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Posted by: Debby | February 16, 2017

Write Your Life: A Metaphor for Being

Write Your LifeWriting is a great way capture, reflect on, and enrich your life. It is even good for your health. And, as someone who has health issues, that is good news.

Write About Your Life

I write about my life for a variety of reasons, to celebrate, to mourn, to dream, to plan, to understand, to pray. Sometimes I do so intentionally, sometimes the words begin to spool out in my mind and I memorize like crazy until I can get my hands on paper and pencil or pen.

A Metaphor for BeingA Metaphor* for Being

Last week I returned to work after being ill for 13 days. I was not well, but I was out of sick leave and I wasn’t contagious. I am a high school writing coach and work one-on-one with students, and I figured, even running a little slow, I could do more for my students than could my sub. So, I went to work last Thursday.

My energy levels were at about .01 on a 0-1,000,000 scale, yet as I moved about the classroom, I felt an urgent need to go faster, even if it made my head ache, even if it made me more tired. My colleagues told me to slow down. I told me to slow down. I just couldn’t seem to do it.

Then, as I was attempting to poke my way along the long hallway, it came to me, “Move like fog.” And in the next instant, my mind took it further yet, saying, “You are fog.” I envisioned how fog slowly rolled in across the San Francisco Bay of my childhood. My pace slowed, my mind stilled, and I moved with the speed appropriate to me physical state! (I even, later that day, was inspired to write a poem about the experience.)

A Metaphor for the Moment

Whether you are struggling to do something or eagerly pursuing a goal, you can craft a metaphor to shape your frame of mind. Then repeat it to yourself when you feel the need for reinforcement.

Your Turn

Please use the comment space below to share a metaphor that would be useful to you today, in your life.

*A metaphor is a comparison that does not use like or said. It simply states the one thing is another.

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Purple WritingHappy Valentine’s Day!

Greetings my book-loving friends! While most of the world is busy celebrating (or mourning) Valentine’s Day, here is an international holiday that I think should get a lot more promotion. Today is International Book Giving Day!

While I like sweet cards from my hubby, chocolate, and roses, if you really want to give me something I’ll love, give me a book. Don’t you agree?

International Book Giving Day

I love that the emphasis on this holiday is not on getting, but giving. (I know, Valentine’s involve giving, too. However, so many people get so fixated on the receiving).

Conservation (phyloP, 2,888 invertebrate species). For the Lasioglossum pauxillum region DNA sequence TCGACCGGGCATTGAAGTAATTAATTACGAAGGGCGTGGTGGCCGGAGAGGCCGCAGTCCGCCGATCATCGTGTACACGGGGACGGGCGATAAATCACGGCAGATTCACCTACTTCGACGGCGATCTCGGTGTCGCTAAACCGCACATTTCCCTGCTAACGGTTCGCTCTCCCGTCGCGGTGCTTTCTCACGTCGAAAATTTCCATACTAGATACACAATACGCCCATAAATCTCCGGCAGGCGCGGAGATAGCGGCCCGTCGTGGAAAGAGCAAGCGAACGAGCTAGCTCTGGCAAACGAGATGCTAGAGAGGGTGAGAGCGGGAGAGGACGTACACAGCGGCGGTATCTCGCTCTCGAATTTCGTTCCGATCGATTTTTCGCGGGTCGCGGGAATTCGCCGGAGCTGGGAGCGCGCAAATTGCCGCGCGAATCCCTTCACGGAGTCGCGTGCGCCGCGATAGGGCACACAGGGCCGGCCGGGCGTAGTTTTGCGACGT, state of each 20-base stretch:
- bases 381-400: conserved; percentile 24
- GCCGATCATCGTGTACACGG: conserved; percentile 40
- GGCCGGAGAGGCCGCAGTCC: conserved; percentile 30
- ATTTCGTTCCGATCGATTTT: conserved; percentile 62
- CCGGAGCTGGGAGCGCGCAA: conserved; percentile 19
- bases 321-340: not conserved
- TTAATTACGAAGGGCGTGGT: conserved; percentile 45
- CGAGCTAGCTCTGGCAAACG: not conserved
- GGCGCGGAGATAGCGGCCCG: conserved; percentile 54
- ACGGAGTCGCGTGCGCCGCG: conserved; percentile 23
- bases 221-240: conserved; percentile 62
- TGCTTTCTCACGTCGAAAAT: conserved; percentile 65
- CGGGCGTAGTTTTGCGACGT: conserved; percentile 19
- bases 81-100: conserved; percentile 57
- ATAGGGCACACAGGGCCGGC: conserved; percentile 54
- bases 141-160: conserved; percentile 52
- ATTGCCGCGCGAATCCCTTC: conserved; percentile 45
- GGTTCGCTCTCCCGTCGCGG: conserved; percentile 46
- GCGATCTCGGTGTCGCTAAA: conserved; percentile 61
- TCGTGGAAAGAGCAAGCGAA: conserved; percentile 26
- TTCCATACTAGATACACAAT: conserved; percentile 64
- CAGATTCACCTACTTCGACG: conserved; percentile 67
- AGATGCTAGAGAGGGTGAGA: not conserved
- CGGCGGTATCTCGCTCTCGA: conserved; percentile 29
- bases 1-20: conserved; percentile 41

So who do you know that would be delighted by the gift of a book?

My List

  • my four adorable grandchildren who I love to encourage to read, write, and draw
  • a sci-fi writing friend (I reread Connie Willis’ Doomsday Book over Christmas and thought over and over as I read that I needed to pass it on to her. However, I felt conflicted, and as I didn’t see her, loved the book, and didn’t want to part with it, I did nothing. The solution: give her a copy of her own!)
  • my hubby: it is my great joy that he looks to me to be his personal librarian!
  • the teen parents who attend my school–I and several other staff members use Scholastic Reading Clubs‘ $1 and $2 deals to keep a box stocked with picture books that our students can take home for their kids. I frequently remind them that one of the best things they can do to help their children succeed is read to them.

Your Turn

Using the comment box below, tell us who you would give a book to. Even better, tell what book and why. After all, as book lovers ourselves, aren’t we all looking for the next great read?

Posted by: Debby | February 9, 2017

President Abraham Lincoln–What a Writer!

happy-bd-president-lincolnAbraham Lincoln’s Birthday

Abraham Lincoln’s birthday is this Sunday the 12th. (I know this dates me, but I still miss getting to celebrate Lincoln and Washington’s birthdays separately!)

Of all our U.S. Presidents, Lincoln is one of the one’s I most admire. Why?

  • He was a man of integrity.
  • He was not just faithful to God, but actually relied on him and spoke of his reliance publicly.
  • He held our country together through its greatest crisis.
  • He was gracious in victory.
  • He was a shrewd observer of humanity
  • He had a great sense of humor.
  • And, he was an awesome writer.

There are so many wonderful quotes attributed to him, for example:

“Sir, my concern is not whether God is on our side; my greatest concern is to be on God’s side, for God is always right.”

“With Malice toward none, with charity for all, with firmness in the right, as God gives us to see the right, let us strive on to finish the work we are in, to bind up the nation’s wounds.”

 

“If I were two-faced, would I be wearing this one?”

The Gettysburg Address and Parallelism